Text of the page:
Australopithecus Sediba is a species of Australopithecus of the early Pleistocene, identified based on fossil remains dated to about 2 million years ago.
The species Australopithecus Sediba is known from six skeletons discovered in the Malapa Fossil Site at the Cradle of Humankind World Heritage Site in South Africa, including a juvenile male (MH1 also called "Karabo", the holotype), an adult female (MH2, the paratype), an adult male, and three infants. The fossils were found together at the bottom of the Malapa Cave, where they apparently fell to their death, and have been dated to between 1.980 and 1.977 million years ago.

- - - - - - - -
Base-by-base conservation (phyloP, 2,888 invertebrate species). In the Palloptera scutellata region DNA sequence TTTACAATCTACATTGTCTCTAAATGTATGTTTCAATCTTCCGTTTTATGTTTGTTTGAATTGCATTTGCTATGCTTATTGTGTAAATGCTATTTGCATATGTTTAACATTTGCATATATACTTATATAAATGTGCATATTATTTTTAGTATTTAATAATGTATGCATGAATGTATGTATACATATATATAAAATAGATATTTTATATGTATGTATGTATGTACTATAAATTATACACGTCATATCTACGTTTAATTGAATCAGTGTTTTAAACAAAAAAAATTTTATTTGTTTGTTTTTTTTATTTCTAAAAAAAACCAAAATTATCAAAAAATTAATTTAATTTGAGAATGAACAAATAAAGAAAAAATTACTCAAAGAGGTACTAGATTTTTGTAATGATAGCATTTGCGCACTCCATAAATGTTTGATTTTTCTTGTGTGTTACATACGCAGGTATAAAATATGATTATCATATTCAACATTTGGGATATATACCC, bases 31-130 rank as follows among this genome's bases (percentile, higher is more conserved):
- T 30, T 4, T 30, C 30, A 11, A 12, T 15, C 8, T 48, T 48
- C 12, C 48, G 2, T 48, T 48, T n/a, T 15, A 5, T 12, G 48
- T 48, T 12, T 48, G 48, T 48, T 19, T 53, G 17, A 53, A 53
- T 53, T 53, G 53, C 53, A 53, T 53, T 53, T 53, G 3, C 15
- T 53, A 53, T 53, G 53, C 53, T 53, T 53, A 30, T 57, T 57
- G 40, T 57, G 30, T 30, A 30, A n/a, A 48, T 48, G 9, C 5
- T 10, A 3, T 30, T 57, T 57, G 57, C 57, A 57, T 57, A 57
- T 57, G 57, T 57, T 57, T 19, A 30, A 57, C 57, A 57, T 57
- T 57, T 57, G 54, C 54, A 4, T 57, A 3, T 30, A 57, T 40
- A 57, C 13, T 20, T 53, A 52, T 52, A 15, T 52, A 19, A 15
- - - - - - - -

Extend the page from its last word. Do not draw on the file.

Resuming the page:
Over 220 fragments from the species have been recovered to date. The partial skeletons were initially described in two papers in the journal Science by American and South African paleoanthropologist Lee R. Berger from the University of the Witwatersrand, Johannesburg and colleagues as a newly discovered species of early human ancestor called Australopithecus sediba ("sediba" meaning "natural spring" or "well" in the Sotho language). MH1 is disarticulated and 34% complete if skeletal elements known to be in an unprepared block are included (59.6% if small elements are excluded) while MH2 is 45.6% complete (again 59.6% excluding small elements) and exhibits partial articulation.
Australopithecus Sediba may have lived in savannas but ate fruit and other foods from the forest-behavior similar to modern-day savanna chimpanzees. The conditions in which the individuals were buried and fossilized were extraordinary, permitting the extraction of plant phytoliths from dental plaque.